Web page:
As well as this, the standardisation of the English language brought about rules for capitalisation, and would explain the irregularities found in the text. ‘a Goose’ is one example, where the first word is left uncapitalised, and the key word, ‘Goose’, is capitalised, to infer significance. The same occurs in many other examples, and presumably is to highlight important features of the meal. However ‘almond Cheesecake’ is another example, therefore the ‘a’ used is probably only a graphological difference, rather than an irregular capitalisation. Another graphological change would be the use of the ‘long s’, which is present in this text, however due to it causing complications when used on a typing machine, it’s use was dropped around 1800.
The syntax within the text does not follow the same rules as today, and such rules were established under Robert Lowth standardisation of grammar, eg ‘pineapple green’ and ‘little chicken boiled’ would not be found in a modern day text, as we use the adjective before the noun. However, in French, regarding colours, the adjective is still to this day used after the noun, so ‘pineapple green’ was probably introduced by the French. ‘Fricassee’ is another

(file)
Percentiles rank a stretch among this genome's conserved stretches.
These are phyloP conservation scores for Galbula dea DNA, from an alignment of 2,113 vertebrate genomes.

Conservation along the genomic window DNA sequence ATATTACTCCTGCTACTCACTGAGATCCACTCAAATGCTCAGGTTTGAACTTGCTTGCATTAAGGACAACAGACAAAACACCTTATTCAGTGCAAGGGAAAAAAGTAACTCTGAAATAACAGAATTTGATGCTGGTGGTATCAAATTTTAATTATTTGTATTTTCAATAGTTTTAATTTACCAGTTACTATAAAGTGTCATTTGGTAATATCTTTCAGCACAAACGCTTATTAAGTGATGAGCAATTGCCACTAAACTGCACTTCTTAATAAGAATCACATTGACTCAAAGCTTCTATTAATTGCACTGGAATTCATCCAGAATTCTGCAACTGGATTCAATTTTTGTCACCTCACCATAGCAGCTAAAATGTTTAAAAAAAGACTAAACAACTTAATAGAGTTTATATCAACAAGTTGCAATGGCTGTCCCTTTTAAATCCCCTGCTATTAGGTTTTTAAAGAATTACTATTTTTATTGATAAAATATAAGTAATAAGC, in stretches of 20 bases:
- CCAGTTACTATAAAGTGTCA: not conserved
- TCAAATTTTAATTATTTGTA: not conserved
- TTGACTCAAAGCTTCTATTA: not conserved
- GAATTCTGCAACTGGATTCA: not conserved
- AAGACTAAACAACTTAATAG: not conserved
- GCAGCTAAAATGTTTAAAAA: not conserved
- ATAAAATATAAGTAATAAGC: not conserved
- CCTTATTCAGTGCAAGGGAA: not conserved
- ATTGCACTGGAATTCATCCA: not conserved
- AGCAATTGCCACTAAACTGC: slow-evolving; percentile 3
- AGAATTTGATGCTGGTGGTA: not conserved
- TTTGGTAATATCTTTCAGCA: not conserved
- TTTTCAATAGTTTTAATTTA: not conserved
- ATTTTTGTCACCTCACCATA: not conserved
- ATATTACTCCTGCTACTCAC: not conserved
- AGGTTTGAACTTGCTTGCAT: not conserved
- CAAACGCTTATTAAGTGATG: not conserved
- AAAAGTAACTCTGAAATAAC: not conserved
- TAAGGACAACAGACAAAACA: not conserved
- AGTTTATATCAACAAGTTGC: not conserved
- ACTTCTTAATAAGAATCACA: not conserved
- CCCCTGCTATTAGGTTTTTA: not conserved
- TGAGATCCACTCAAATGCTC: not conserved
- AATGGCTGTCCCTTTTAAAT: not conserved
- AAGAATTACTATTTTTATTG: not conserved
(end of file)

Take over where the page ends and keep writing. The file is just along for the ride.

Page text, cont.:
French borrowing, and further proves just how much other cultures have influenced our language when talking about food. The word ‘Almond’ itself is a borrowing, stemming from Arabic roots, with ‘al’ in Arabic turning a word into a definite article (as the prefix ‘al’ translates to ‘the’ in English). ‘Pistachio’ is also a borrowing which originates from Italian.
Another example of a borrowing from Norse origin is ‘sylabubs’, which also uses archaic orthography, as today we would say ‘syllabubs’. ‘Ragoud’ is another example, which is a borrowing from the French ‘ragout’, meaning stew. However today, we refer to it as ‘ragout’. These examples all indicate how cultural transmission has had a great influence on the English language, and with new methods and techniques, particularly regarding culinary skills, new words have formed and become part of our language.
‘Preserved’ foods were introduced by hot countries that needed to find methods of preventing food from going off